Contents

Geography

England
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The official region contains the large conurbation that includes Birmingham and Wolverhampton, but also covers the predominantly rural shire counties of Herefordshire, Shropshire, Staffordshire, Warwickshire and Worcestershire.

Unofficially the West Midlands region also spreads as far as Gloucestershire and Oxfordshire, but these are not part of the official region.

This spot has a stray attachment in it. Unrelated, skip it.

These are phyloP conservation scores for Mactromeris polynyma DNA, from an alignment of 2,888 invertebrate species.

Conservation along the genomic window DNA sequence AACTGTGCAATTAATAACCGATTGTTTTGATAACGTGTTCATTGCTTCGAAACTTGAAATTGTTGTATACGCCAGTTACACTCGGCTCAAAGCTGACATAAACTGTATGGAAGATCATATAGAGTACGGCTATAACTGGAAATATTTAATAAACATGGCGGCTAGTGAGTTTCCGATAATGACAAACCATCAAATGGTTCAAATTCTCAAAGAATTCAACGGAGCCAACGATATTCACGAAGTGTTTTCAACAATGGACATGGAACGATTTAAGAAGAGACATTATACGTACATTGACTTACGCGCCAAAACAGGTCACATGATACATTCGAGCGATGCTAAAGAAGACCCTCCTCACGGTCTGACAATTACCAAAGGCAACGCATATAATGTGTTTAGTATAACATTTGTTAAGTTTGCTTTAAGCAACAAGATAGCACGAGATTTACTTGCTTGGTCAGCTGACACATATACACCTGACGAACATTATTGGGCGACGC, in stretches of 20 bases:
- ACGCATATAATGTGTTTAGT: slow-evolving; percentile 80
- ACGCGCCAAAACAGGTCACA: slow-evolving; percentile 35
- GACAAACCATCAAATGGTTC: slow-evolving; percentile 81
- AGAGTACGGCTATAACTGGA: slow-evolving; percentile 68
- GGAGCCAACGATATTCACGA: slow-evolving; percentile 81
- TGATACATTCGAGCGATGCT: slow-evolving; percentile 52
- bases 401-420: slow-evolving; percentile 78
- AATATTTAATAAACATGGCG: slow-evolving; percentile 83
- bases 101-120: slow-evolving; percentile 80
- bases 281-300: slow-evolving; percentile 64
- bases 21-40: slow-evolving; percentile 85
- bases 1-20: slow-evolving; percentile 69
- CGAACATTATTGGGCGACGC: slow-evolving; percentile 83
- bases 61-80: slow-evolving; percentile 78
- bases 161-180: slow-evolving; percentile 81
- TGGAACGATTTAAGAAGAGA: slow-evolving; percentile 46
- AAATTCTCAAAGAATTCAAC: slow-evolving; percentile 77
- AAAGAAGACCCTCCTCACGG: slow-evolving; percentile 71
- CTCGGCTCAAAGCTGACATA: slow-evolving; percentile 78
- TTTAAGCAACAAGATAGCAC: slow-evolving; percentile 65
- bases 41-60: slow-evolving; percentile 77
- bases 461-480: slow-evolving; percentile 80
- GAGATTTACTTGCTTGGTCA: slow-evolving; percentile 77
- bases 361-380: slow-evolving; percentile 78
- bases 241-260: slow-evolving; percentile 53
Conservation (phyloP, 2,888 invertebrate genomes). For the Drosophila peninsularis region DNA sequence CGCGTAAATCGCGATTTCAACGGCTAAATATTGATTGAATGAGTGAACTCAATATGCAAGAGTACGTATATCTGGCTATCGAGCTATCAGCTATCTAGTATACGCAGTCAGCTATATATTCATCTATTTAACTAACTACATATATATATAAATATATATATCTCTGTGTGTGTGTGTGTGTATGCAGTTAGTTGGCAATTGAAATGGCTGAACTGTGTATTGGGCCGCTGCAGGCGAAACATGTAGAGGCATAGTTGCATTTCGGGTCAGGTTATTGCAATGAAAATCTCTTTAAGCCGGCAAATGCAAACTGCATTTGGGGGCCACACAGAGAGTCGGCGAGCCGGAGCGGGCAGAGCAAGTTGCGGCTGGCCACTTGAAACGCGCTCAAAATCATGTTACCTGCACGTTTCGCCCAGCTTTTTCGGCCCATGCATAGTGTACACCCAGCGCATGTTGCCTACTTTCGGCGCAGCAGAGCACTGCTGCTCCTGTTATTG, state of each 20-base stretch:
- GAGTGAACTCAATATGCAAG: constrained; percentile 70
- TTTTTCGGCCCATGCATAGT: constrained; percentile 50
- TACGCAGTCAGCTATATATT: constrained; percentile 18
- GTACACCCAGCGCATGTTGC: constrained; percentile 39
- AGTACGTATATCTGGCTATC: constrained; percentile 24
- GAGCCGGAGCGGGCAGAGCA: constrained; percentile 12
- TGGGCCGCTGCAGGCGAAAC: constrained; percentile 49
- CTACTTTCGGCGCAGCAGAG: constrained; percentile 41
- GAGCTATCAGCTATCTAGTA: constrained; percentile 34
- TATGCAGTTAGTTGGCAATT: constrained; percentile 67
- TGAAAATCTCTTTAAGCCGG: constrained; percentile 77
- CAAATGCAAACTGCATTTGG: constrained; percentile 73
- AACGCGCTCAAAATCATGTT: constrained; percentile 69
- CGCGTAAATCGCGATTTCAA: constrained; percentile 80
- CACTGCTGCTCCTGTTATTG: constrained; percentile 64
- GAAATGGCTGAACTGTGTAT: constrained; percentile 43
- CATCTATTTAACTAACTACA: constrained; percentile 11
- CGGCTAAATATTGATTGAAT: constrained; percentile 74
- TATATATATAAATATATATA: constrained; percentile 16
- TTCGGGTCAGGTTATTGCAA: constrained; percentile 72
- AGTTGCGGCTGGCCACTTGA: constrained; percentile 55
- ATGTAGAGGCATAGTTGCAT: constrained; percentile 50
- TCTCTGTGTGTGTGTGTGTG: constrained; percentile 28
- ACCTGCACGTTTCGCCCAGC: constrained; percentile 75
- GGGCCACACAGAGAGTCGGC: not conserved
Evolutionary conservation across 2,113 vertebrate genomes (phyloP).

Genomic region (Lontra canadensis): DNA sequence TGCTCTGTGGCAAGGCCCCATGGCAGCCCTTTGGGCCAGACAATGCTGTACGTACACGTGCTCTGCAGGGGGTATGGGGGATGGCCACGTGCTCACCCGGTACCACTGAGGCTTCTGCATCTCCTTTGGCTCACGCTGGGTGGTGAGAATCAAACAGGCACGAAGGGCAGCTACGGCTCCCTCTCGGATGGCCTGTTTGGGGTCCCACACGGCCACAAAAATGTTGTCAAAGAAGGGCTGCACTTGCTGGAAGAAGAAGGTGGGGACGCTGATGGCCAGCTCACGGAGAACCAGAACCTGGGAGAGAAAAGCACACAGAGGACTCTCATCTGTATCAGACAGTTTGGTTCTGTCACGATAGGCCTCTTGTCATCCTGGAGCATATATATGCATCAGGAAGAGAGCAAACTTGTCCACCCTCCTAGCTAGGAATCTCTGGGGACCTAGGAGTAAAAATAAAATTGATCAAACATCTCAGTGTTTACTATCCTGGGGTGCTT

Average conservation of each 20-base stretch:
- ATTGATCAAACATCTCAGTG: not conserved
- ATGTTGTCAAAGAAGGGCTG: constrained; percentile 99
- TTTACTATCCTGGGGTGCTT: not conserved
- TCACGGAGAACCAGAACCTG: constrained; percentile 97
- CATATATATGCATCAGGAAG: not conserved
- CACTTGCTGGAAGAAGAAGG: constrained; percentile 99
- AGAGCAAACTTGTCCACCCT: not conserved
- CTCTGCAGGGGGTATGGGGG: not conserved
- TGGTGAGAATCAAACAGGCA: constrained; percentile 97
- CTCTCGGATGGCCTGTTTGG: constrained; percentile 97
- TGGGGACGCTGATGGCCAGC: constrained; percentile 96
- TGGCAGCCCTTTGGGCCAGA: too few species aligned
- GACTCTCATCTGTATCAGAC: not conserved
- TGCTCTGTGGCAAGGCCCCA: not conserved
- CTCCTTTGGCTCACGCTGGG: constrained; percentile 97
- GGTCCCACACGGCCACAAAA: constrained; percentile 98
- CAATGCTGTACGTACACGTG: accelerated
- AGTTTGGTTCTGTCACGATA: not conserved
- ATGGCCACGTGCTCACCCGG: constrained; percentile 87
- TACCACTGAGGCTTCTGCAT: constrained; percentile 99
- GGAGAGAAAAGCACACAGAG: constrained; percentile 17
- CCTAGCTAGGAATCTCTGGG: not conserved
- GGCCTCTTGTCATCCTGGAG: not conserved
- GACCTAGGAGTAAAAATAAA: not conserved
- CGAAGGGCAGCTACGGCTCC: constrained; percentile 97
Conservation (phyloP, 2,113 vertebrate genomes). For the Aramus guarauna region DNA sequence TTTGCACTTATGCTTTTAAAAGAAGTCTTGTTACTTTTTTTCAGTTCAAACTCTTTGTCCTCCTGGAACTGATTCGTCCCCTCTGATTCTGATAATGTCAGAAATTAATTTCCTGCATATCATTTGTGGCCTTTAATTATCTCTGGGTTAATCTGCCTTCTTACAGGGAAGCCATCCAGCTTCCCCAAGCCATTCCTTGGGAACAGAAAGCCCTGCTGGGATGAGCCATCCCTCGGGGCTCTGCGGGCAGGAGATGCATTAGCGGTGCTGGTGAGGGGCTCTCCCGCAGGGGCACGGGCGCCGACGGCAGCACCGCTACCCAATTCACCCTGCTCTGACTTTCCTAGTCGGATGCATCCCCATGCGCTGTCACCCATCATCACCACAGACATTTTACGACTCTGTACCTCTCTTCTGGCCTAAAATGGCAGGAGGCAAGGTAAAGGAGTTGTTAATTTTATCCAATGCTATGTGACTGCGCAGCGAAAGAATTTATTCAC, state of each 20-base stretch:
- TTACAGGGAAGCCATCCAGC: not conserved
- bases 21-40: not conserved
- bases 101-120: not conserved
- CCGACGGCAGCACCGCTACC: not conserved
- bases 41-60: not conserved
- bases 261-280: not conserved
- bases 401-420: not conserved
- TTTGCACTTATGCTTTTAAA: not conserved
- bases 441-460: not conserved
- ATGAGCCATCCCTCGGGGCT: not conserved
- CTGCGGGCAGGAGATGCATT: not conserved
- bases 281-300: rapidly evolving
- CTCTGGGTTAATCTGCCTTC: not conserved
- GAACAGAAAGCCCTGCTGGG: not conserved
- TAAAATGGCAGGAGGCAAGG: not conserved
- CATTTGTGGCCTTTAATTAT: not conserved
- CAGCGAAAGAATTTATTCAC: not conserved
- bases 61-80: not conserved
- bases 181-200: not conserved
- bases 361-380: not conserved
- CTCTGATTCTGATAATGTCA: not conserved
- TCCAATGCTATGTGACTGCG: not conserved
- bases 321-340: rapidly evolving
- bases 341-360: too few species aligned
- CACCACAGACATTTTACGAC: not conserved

There is some confusion in the use of the term "West Midlands", as the name is also used for the much smaller West Midlands county, and is still used by various organisations within that area such as West Midlands Police and West Midlands Fire Service.

The highest point in the region is Black Mountain, at 703 metres (2,307 ft) in west Herefordshire on the border with Powys, Wales.

The region contains five Areas of Outstanding Natural Beauty (AONBs), including all of the Shropshire Hills, Malvern Hills and Cannock Chase, and parts of the Wye Valley and Cotswolds. The Peak District national park also stretches into the northern corner of Staffordshire.

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Transport

Road

The M6 Toll plaza.